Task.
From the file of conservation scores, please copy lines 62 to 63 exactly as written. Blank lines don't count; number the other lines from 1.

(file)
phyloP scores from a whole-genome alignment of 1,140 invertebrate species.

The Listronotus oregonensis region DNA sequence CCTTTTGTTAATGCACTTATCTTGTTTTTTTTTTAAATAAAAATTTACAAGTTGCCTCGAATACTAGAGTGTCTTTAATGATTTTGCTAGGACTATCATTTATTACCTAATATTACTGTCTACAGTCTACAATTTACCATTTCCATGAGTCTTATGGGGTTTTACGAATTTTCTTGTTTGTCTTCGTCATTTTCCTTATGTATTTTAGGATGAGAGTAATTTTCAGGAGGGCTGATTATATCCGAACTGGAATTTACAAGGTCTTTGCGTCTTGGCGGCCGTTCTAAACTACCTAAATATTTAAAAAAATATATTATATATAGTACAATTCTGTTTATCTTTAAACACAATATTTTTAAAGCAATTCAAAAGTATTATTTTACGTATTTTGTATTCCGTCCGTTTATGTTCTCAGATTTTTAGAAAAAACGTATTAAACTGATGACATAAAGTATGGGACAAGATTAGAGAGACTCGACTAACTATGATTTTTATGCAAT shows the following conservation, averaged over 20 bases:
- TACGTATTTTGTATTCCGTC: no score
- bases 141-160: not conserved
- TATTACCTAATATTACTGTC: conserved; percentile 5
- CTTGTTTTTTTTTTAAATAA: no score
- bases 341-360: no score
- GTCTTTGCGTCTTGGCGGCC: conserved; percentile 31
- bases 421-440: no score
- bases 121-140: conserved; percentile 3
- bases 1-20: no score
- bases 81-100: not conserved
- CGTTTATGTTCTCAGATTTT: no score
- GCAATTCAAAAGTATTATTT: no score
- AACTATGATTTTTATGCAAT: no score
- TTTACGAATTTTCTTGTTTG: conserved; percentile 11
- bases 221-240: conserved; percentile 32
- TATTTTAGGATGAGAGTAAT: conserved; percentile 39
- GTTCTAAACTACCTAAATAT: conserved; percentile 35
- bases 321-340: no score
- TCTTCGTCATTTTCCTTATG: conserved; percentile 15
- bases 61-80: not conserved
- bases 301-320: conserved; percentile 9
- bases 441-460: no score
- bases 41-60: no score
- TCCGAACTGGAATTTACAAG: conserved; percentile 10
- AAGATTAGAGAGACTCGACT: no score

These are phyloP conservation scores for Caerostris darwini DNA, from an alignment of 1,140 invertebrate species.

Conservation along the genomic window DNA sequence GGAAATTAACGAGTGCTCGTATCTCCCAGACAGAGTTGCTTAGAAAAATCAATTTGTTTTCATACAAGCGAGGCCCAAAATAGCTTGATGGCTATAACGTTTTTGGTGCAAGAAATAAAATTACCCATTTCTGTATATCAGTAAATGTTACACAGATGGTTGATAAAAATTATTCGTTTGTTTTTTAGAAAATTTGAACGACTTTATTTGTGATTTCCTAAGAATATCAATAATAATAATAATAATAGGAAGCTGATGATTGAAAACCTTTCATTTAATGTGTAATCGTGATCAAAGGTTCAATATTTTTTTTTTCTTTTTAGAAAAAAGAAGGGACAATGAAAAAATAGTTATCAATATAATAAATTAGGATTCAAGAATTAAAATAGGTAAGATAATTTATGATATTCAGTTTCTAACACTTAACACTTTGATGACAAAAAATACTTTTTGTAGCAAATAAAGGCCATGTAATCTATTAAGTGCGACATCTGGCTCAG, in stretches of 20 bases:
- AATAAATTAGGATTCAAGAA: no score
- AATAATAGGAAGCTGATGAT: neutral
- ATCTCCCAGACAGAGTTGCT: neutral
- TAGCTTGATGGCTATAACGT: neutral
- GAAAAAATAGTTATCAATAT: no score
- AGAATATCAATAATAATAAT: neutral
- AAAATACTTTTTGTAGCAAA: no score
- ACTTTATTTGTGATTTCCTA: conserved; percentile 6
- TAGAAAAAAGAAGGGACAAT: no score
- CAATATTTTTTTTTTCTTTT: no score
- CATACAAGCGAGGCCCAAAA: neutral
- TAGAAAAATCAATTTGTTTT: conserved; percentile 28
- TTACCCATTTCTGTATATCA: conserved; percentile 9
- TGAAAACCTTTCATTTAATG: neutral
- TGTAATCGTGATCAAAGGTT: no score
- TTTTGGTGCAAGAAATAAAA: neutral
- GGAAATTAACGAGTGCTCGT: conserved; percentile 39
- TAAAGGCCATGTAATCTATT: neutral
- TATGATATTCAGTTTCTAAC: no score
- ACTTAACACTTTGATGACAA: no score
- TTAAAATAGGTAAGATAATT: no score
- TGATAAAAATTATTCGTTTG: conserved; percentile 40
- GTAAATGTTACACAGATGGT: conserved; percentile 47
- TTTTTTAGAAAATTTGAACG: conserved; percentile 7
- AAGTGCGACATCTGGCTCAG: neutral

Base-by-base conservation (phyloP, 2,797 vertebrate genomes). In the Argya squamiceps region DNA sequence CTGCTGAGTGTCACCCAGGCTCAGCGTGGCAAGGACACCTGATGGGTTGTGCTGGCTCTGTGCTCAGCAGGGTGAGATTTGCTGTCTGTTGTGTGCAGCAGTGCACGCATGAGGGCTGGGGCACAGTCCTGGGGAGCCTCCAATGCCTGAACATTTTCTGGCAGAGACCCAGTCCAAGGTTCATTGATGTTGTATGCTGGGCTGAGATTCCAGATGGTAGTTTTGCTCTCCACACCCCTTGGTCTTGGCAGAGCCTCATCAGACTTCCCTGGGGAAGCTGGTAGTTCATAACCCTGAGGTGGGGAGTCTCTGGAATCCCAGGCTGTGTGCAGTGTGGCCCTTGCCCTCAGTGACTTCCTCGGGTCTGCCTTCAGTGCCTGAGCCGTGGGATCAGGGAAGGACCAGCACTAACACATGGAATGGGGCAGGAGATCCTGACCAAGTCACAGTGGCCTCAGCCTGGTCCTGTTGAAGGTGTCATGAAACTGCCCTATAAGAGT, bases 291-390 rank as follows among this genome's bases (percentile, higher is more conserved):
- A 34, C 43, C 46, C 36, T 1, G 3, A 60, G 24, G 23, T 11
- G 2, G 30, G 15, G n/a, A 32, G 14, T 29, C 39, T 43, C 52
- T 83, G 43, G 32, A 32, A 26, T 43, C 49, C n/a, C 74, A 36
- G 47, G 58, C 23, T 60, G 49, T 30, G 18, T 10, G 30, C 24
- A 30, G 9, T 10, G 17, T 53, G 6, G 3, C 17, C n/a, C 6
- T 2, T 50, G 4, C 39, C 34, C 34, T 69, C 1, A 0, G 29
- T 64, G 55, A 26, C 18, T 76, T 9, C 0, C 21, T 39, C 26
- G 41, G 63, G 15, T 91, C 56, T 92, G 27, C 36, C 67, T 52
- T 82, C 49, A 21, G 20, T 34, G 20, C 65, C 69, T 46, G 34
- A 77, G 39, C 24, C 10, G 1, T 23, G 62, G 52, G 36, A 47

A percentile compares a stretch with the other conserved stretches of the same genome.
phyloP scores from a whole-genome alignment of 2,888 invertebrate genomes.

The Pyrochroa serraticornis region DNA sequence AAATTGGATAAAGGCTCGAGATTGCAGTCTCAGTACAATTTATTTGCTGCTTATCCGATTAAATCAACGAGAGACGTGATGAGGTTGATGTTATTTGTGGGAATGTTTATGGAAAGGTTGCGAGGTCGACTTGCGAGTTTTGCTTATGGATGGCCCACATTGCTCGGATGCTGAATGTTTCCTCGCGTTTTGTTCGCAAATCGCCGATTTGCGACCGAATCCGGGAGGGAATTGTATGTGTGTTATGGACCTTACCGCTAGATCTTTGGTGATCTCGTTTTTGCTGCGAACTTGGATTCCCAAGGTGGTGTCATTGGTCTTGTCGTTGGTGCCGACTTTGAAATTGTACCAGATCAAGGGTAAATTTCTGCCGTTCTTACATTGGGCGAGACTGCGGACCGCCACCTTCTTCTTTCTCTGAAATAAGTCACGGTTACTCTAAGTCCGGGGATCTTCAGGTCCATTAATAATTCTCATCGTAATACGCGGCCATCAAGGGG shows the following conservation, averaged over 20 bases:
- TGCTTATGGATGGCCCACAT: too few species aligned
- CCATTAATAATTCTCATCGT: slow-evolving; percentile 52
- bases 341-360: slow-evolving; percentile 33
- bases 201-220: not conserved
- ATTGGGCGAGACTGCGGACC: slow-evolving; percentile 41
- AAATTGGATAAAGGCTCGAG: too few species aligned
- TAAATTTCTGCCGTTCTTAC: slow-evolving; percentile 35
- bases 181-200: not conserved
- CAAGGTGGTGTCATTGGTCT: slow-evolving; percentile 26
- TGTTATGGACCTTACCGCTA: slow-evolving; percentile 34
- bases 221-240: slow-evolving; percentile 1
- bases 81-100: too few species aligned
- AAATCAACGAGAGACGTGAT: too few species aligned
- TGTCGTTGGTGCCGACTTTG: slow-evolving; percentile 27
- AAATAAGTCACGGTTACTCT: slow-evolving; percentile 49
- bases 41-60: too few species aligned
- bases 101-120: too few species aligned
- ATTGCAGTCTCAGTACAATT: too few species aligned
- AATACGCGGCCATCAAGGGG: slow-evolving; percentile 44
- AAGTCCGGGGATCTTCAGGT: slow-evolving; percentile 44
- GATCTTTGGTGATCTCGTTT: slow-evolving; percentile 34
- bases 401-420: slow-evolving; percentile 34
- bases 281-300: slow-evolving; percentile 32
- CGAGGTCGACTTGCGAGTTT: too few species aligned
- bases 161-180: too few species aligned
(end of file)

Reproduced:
- T 64, G 55, A 26, C 18, T 76, T 9, C 0, C 21, T 39, C 26
- G 41, G 63, G 15, T 91, C 56, T 92, G 27, C 36, C 67, T 52